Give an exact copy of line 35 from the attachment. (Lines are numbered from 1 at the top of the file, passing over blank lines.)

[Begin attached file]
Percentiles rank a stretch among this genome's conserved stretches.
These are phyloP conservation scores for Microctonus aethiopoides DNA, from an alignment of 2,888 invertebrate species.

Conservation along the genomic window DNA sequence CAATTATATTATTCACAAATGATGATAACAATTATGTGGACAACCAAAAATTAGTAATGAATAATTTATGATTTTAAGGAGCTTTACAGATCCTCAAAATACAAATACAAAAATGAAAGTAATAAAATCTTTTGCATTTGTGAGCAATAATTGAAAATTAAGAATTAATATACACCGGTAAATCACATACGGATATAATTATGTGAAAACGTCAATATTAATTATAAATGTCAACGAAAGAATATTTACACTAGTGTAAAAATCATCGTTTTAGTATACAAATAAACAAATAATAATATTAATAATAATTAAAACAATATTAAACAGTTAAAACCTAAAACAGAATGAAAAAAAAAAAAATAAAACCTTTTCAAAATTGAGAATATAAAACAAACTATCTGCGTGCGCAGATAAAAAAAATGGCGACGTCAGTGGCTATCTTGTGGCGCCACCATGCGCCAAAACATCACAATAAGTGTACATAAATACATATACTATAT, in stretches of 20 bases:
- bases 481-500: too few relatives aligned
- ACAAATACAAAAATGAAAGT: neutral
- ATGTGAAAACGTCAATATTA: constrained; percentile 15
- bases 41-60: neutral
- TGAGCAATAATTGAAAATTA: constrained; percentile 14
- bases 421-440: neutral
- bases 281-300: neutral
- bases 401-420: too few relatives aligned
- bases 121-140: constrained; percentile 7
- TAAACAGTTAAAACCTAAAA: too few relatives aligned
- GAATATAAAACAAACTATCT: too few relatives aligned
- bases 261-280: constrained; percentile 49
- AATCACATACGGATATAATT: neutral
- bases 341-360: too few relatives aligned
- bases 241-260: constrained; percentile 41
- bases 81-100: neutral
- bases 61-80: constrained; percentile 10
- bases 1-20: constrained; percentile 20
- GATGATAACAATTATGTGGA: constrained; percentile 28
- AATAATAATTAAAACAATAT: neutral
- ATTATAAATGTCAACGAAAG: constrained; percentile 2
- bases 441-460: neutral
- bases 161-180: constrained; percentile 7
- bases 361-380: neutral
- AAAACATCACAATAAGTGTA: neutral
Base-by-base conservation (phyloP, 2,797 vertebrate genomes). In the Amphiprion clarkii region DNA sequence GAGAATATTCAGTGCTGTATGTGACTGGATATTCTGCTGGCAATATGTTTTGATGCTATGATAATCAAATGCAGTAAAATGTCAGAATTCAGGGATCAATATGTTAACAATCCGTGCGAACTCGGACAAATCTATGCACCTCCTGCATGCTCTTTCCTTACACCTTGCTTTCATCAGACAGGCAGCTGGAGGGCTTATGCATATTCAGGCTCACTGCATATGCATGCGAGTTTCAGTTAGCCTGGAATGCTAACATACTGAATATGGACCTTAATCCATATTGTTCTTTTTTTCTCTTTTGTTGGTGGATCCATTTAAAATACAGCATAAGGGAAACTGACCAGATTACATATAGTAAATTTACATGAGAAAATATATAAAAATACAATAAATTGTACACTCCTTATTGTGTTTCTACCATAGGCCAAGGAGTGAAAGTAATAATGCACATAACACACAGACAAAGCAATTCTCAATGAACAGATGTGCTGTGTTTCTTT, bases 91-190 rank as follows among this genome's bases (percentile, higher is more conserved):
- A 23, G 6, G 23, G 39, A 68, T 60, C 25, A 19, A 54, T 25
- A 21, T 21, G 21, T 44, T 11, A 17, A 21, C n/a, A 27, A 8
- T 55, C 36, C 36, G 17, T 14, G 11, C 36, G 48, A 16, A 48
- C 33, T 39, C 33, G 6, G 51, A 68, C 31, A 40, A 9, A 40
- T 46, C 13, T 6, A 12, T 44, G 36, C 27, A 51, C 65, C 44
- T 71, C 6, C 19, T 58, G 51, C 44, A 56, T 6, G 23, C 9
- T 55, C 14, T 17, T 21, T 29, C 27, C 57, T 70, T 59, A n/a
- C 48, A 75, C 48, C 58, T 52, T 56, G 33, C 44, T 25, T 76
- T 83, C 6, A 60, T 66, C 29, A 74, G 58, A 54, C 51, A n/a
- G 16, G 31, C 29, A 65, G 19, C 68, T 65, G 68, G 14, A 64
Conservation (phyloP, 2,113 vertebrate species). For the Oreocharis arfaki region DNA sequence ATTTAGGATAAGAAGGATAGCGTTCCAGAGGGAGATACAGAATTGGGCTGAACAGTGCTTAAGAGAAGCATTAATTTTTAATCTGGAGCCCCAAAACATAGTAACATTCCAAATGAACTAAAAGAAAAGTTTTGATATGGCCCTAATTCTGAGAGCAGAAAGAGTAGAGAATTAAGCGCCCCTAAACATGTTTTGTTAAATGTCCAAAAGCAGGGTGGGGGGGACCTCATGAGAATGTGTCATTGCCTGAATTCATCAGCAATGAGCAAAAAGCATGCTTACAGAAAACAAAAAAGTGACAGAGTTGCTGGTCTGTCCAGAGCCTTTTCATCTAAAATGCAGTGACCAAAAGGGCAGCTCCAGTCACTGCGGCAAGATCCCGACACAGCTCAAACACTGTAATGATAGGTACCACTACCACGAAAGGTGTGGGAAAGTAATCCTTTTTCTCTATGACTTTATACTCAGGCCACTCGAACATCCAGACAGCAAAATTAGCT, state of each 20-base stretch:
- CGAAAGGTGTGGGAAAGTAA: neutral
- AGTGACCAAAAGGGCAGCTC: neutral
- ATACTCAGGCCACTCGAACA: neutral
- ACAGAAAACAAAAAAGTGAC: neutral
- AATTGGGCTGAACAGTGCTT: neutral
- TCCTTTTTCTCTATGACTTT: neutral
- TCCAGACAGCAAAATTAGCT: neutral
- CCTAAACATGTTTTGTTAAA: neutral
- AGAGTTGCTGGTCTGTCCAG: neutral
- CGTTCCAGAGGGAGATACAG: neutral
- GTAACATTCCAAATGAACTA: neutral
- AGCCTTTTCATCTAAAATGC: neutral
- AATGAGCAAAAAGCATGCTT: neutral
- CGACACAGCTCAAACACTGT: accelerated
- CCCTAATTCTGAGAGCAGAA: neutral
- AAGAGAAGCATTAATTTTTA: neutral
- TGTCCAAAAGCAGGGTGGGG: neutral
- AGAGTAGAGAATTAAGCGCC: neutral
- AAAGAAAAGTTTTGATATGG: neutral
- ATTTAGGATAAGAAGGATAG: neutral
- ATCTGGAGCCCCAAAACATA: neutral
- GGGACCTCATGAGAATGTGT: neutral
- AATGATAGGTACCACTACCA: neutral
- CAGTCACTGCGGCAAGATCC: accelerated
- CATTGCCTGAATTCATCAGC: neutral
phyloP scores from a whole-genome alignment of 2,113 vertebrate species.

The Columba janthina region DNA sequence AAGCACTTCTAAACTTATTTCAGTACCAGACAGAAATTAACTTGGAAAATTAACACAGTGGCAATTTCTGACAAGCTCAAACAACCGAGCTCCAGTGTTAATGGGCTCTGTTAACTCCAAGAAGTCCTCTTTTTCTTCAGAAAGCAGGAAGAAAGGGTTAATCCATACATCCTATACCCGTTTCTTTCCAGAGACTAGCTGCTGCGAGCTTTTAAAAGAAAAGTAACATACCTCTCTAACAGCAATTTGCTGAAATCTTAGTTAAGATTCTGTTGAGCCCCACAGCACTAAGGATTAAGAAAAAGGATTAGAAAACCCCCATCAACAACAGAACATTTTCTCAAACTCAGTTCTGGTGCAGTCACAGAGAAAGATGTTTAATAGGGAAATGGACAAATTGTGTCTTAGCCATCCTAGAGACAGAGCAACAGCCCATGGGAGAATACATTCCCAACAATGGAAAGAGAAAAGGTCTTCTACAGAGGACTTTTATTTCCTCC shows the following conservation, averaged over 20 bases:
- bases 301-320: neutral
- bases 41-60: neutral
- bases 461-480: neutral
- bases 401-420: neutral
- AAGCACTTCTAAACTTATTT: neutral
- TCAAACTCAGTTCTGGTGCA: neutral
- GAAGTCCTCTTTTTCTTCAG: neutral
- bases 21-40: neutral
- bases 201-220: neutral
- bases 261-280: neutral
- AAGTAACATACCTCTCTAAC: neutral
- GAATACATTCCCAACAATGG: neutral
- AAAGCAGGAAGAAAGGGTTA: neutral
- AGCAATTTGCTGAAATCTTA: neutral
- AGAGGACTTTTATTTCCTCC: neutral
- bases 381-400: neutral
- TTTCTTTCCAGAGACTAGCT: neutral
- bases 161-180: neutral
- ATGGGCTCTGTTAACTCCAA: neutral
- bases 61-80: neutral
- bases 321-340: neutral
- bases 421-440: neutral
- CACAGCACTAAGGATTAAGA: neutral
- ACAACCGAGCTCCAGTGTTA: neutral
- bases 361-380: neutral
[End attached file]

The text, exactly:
- T 71, C 6, C 19, T 58, G 51, C 44, A 56, T 6, G 23, C 9